Facing into a bout of temporary solo parenting, I had one and only one worry on my mind. It probably should have been mornings – how I’d get them in to school on time. My husband does most of the morning stuff while I amble from room to room telling various children to get up, then stand on front of my wardrobe confused about what to wear (what to wear to work from home incidentally, so it doesn’t matter at all, but at 7am, all decisions are difficult). Anyway, that wasn’t it.
I probably should have been worrying about doing bedtime – when I have deadlines looming, my husband gets the kids to bed while I work – but that wasn’t it either.
Maybe I should have been worrying about how to get everyone to football and gymnastics and hockey at the weekend, because we usually divide and conquer to achieve bi-location. But that wasn’t it.
The only thing on my mind was how to go to bed at a reasonable hour. My husband is the sensible one at night. The one who gives me a look when I ask for another episode of Mind Hunter at midnight on Monday. The one who gets up to switch off lights and unplug plugs and call time on Tuesday. The one who remembers that staying up late on Friday night is pointless when the kids get up as early as ever on Saturday morning. So with no husband here to tell me to go to bed, I knew I could be in trouble.
And that’s exactly why at quarter past twelve on Wednesday night, I was still on the couch, scrolling through Twitter. Compulsively. Literally unable to stop. And at the same time, completely consciously aware that I should stop. One part of brain was saying “Okaaaaayyyy, that’s probably enough, you should really go to bed now” while the other part was saying “Ah, just one more minute” over and over. Like the six-year-old child I very much no longer am.
My fingers scrolled, my eyes inhaled, my brain ignored my inner voice. Is it because Twitter and Facebook have such bite-sized pieces of information and entertainment – because there’s no investment? It’s not like opening an article that will take five minutes of effort or switching on a thirty-minute TV show – the smart brain would then say “Too long, don’t start, go to bed”. But with Twitter and Facebook, there’s no beginning and no end. So no impetus to stop, no line to cross, no credits to roll.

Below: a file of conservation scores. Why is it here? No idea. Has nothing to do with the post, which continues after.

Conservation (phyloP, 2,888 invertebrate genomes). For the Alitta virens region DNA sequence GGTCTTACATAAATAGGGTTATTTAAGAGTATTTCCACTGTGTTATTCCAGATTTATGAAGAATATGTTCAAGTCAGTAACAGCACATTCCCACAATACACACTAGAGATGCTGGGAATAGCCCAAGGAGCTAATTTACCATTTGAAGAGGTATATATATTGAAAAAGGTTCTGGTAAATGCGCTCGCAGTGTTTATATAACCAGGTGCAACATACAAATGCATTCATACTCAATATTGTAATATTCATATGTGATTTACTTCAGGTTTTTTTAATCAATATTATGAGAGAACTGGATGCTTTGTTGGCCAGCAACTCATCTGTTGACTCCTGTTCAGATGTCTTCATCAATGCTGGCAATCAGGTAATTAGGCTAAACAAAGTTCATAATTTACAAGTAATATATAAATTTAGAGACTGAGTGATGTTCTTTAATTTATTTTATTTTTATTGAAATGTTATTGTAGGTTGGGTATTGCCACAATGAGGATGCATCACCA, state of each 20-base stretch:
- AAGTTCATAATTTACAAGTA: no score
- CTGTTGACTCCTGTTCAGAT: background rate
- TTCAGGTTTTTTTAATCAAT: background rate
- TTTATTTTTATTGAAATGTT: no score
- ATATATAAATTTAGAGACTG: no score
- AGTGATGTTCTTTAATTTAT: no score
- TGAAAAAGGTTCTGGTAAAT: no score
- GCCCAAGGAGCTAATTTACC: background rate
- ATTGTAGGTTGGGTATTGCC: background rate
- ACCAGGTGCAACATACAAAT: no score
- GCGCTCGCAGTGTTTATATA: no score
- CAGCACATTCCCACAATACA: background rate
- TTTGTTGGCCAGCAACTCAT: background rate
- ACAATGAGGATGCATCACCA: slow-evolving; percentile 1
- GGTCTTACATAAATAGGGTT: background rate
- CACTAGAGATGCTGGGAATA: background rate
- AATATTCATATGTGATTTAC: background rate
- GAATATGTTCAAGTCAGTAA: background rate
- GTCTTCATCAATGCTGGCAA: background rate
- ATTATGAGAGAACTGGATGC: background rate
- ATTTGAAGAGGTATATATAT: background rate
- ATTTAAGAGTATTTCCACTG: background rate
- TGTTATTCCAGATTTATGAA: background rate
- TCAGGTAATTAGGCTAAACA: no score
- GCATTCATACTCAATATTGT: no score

And still I scrolled. On and on through photos of friends and people on nights out and stories about Trump and Brexit.
And unable to unglue my finger from the screen, eventually I did the only thing that made sense – I whatsapp’d my husband and asked him to tell me to go to bed.
During the day, I’m reasonably good at staying off my phone when I’m with the kids. And when I need a ten-minute timeout with tea and Instagram, I tell them I’m on a break. But at night, when I’m not responsible for anyone else but me, that’s when I lose all sense. TV is manageable, because it comes in handy episode-size pieces, especially in a Netflix world where channel surfing is unnecessary, but the internet – the internet never ends.
So my newest resolution is to put down the phone at night. When TV is over, and it’s time for bed, but I’m not quite ready yet – when I’m savouring the precious me-time, and staving off the next day (because as soon as you go to bed, the next thing that happens is morning), I’ll pick up my book instead of my phone, and get lost there instead.